Giovanni Francesco Barbieri, called Guercino (‘squinter’) (1591 – 1666), was born in Cento, near Ferrara.  He became one of the leading painters of the Bolognese school and was one of the most accomplished draughtsman of the Italian Baroque.  His early work shows the influence of a variety of North Italian sources, most notably the work of Ludovico Carracci and Venetian artists of the preceding century.  He developed a highly individual style that shows a command of subtle effects of light and dark, strong colour, and robust brushwork. After serving the Bolognese Pope Gregory XV in Rome in 1621–3, his work began slowly to change as he came under the influence of a more classical style of painting.  His figures reveal an acute command of the affetti, gestures and facial expressions that reflect the study of body language in relation to the classical tradition.  In his later work, such as Samian Sibyl, he was deeply affected by the austere classicism of one of his greatest rivals, Guido Reni.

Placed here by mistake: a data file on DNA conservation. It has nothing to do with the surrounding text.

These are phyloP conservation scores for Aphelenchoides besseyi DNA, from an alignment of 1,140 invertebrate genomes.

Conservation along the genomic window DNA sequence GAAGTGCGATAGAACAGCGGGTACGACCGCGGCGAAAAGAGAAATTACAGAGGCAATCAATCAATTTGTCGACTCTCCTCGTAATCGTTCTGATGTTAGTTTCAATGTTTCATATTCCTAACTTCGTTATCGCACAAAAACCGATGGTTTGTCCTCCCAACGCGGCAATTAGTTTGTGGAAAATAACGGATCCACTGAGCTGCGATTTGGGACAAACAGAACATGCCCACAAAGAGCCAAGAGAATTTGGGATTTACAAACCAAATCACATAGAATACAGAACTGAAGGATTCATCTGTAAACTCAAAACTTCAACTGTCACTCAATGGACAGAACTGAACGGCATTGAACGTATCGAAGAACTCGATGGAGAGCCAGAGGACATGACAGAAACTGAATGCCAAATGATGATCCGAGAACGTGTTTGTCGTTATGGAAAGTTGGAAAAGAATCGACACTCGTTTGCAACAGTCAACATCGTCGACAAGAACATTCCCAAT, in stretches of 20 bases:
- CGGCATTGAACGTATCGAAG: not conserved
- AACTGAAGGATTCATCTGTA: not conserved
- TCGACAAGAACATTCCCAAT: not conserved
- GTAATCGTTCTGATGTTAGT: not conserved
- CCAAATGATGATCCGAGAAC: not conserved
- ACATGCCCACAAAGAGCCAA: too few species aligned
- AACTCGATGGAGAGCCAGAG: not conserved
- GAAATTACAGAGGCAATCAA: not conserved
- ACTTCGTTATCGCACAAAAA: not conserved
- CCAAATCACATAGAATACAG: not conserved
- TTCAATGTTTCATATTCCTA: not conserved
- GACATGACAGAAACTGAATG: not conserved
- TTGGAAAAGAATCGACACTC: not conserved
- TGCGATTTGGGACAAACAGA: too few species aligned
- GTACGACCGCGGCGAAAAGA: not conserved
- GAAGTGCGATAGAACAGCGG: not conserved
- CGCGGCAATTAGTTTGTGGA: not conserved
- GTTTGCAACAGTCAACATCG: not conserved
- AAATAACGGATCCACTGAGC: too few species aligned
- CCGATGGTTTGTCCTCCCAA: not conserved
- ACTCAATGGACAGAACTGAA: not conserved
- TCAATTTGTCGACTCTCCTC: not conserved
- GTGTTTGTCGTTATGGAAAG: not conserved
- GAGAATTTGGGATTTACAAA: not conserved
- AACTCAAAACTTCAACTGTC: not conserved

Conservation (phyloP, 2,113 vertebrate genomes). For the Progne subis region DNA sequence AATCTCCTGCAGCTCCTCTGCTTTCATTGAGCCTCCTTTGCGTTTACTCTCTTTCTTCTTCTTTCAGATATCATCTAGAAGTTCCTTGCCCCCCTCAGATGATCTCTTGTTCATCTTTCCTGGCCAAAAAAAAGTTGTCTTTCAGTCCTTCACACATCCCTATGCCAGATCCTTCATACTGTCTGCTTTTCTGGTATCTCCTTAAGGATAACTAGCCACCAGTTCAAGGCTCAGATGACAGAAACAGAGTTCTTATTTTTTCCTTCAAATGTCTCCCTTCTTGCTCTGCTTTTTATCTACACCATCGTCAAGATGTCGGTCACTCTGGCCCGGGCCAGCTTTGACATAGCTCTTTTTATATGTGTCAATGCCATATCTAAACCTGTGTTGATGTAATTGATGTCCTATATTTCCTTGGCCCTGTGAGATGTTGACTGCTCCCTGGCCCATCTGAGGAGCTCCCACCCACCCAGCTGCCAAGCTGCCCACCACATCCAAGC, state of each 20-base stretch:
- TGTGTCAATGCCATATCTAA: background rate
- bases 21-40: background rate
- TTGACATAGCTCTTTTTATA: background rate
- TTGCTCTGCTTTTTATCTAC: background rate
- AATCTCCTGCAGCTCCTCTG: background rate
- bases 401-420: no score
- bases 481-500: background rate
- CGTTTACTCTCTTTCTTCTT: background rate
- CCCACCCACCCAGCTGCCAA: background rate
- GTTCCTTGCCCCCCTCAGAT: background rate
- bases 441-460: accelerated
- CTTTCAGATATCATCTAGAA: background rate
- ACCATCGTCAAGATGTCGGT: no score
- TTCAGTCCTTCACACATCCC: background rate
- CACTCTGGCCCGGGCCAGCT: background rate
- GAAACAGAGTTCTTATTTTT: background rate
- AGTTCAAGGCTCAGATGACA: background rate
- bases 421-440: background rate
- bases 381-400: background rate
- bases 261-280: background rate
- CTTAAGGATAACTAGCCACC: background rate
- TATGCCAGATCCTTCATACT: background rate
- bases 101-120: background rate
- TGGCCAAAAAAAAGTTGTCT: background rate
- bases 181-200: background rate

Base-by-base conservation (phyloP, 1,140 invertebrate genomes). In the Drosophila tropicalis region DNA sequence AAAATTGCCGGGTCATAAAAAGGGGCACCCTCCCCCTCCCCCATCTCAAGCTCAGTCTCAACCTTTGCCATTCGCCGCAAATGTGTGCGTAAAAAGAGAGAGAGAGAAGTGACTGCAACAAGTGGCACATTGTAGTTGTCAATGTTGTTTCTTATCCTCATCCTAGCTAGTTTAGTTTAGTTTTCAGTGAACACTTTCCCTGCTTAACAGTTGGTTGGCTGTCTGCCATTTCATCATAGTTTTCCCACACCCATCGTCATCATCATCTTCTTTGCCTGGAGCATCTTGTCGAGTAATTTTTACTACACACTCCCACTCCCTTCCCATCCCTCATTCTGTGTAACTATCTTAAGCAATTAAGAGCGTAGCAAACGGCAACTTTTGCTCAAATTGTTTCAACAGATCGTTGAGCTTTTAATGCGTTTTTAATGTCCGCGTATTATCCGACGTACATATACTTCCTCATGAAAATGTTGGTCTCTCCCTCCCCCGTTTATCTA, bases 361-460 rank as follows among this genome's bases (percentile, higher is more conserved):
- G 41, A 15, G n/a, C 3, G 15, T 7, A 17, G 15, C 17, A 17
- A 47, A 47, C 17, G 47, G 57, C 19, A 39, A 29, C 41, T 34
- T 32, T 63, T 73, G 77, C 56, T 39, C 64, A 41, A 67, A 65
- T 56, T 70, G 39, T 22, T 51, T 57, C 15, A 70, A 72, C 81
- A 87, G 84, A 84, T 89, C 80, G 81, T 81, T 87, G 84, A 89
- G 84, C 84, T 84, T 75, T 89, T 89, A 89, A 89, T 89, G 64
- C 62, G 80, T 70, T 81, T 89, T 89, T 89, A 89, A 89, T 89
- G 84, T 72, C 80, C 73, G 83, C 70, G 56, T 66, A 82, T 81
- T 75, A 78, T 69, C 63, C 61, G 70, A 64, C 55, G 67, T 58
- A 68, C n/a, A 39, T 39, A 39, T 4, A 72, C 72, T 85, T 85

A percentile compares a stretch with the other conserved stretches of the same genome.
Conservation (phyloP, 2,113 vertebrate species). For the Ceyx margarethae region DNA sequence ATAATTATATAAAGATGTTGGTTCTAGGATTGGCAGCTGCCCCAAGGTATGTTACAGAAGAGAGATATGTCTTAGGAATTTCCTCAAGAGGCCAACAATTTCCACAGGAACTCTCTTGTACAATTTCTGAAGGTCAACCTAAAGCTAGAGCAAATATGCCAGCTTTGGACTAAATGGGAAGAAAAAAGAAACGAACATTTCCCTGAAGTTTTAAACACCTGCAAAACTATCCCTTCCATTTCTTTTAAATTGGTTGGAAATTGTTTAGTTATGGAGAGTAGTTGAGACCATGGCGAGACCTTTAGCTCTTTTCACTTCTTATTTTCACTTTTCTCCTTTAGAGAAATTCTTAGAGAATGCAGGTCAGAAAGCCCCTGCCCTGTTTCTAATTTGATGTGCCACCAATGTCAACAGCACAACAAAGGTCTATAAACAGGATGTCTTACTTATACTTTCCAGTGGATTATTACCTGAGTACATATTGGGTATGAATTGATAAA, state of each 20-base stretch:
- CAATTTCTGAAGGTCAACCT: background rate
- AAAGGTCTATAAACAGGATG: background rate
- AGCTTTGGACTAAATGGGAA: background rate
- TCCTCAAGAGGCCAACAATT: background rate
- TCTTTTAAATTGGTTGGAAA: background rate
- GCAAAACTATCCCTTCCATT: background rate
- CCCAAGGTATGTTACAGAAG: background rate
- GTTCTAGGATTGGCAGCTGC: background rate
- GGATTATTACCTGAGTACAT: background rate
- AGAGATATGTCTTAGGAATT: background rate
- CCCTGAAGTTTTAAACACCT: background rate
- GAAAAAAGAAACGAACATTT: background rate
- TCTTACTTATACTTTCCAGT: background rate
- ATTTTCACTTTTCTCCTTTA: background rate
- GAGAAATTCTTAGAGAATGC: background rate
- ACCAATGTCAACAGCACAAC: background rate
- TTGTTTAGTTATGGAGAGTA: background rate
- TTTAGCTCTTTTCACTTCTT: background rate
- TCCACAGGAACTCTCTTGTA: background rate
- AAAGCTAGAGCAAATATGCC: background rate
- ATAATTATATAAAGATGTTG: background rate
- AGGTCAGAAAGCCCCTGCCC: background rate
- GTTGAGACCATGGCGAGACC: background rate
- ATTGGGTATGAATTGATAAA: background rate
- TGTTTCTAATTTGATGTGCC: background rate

Richard Parkes Bonington (25 October 1802 – 23 September 1828) Born of English parents, Richard Parkes Bonington spent much of his short life in France. He initially studied painting in Calais before moving to Paris. In 1818 he first met Eugène Delacroix and enrolled in the atelier of Baron Antoine-Jean Gros. A keen traveller, he spent much time exploring Normandy and Picardy, frequently sketching at St Valéry sur Somme and nearby La Ferté with his painting companions, such as his great friend Paul Huet (whose work is also represented in the National Gallery collection). In 1825 he visited London with several French artists, including Delacroix, and in 1826 he travelled through Switzerland to Venice. He died tragically young, at the age of 26, from consumption.

Samos International Film Festival

The 1st Samos International Film Festival – Between Two Continents has started and there will be all kinds of amazing international film screenings on the beach.

Here’s the teaser video:

http://vimeo.com/46682910

And here’s the programme:
August 23th

11.00 / Birds by Aristophanes / Teen Theatre // Samos Town
21.00 / Opening Ceremony // Pythagorion Beach
21.30 / Paradise / Panagiotis Fafoutis / Screening // Pythagorion Beach
00.00 / Opening party // Mezza Volta / Samos Town
August 24th